This small, flightless mountain that has colonized Signy Island in Antarctica is causing fundamental changes to the island’s soil ecosystem.
Research carried out by experts at the British Antarctic Survey (BAS) in collaboration with the University of Birmingham has revealed that a non-native species of fly dramatically increases rates of plant decomposition, leading to a three to fivefold increase in soil nitrate levels compared to in situ sites. Where only domestic invertebrates are found.
The study published in the journal Soil biology and biochemistrywas part of his Ph.D. The project was jointly completed by Dr Jesamine Bartlett of Birmingham and BAS, and shows how the fly, Eretmoptera murphyi, is altering soil ecosystems on the island. The insect is a decomposer, feeding on dead organic matter across the island which releases large amounts of nutrients into the soil.
Dr. Bartlett, the study’s lead author, says, “Antarctic soils are nutrient-limited systems because decomposition rates are so slow. The nutrients are there, but it took this gaseous incursion to unlock them on Signy Island. They ‘engineer the ecosystem’ in a similar way to earthworms in temperate soil systems.” .”
Eretmoptera murphyi is a native of South Georgia – an island in the Subantarctic region. It was introduced to Signy Island by chance during a botany experiment in the 1960s, though its spread only became apparent during the 1980s. Prior to this, the only terrestrial sites in Signy with high trophic levels were those associated with marine species coming ashore, for example penguin and seal colonies.
The level of nitrate measured in soil colonized by Eretmoptera was similar to the level found near seal strings, although the mounds are only a few millimeters in size. This is because the population density of fly larvae can reach more than 20,000 individuals per m2 on some sites.
Spread by humans, mostly by riding on the soles of the shoes of researchers and tourists, the hills have gradually expanded the area they colonized on the island. It can even survive in seawater for periods of time, which leads to speculation that it may eventually reach other islands.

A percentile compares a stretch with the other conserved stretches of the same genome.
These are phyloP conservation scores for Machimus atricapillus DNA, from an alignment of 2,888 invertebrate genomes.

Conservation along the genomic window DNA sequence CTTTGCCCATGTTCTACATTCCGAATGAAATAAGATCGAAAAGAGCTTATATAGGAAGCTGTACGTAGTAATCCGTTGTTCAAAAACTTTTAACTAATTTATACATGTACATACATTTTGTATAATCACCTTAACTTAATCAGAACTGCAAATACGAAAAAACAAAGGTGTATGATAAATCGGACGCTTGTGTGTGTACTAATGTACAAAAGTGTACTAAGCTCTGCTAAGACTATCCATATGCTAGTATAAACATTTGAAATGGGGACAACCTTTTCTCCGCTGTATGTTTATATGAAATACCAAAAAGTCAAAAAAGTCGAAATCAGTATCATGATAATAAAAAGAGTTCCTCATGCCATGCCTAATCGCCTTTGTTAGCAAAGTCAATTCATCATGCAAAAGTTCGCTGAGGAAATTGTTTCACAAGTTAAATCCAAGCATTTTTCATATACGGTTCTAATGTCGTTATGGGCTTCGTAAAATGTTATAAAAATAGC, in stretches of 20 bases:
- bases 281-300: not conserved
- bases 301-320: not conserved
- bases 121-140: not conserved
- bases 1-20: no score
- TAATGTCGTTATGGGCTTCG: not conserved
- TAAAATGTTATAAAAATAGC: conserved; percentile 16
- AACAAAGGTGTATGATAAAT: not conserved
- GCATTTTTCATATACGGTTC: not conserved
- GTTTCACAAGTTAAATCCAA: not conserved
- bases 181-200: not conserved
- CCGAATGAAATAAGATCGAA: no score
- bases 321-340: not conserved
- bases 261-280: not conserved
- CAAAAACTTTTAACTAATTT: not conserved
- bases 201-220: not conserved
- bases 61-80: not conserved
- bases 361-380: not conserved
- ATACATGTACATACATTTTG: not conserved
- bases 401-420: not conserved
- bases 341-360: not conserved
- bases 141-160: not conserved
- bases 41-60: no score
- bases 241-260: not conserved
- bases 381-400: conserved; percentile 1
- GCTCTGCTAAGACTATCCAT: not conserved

Professor Peter Convey, Terrestrial Ecologist at BAS, says, “A particular feature of Antarctica is that it has had very few invasive species so far, and protecting this ecosystem is a very high priority. While at some level there is a lot of awareness of the implications On species invasiveness, this research really highlights how even the smallest of animals can have a very big impact.”
The hostile Antarctic environment is a significant barrier for this invasive species with extremely low temperatures, humidity, and nutrient availability. Along with the higher temperatures in the area, the nutrients the midges release will start to let in more of these invaders.
Dr Scott Hayward, an ecologist at the University of Birmingham and co-author says, “The activity of midges on Signy, combined with climate change, has the potential to ‘open the door’ for other species to become established which could further accelerate climate change. Enjoy this series.” With the ability to survive in many Antarctic sites, monitoring the spread and impacts on Signy is vital to our understanding of other Antarctic ecosystems.”
Jesamine C. Bartlett et al, Environmental consequences of a single species introduced to Antarctica: terrestrial effects of the invasive fly Eretmoptera murphyi on Signy Island, Soil biology and biochemistry (2023). DOI: 10.1016/j.soilbio.2023.108965
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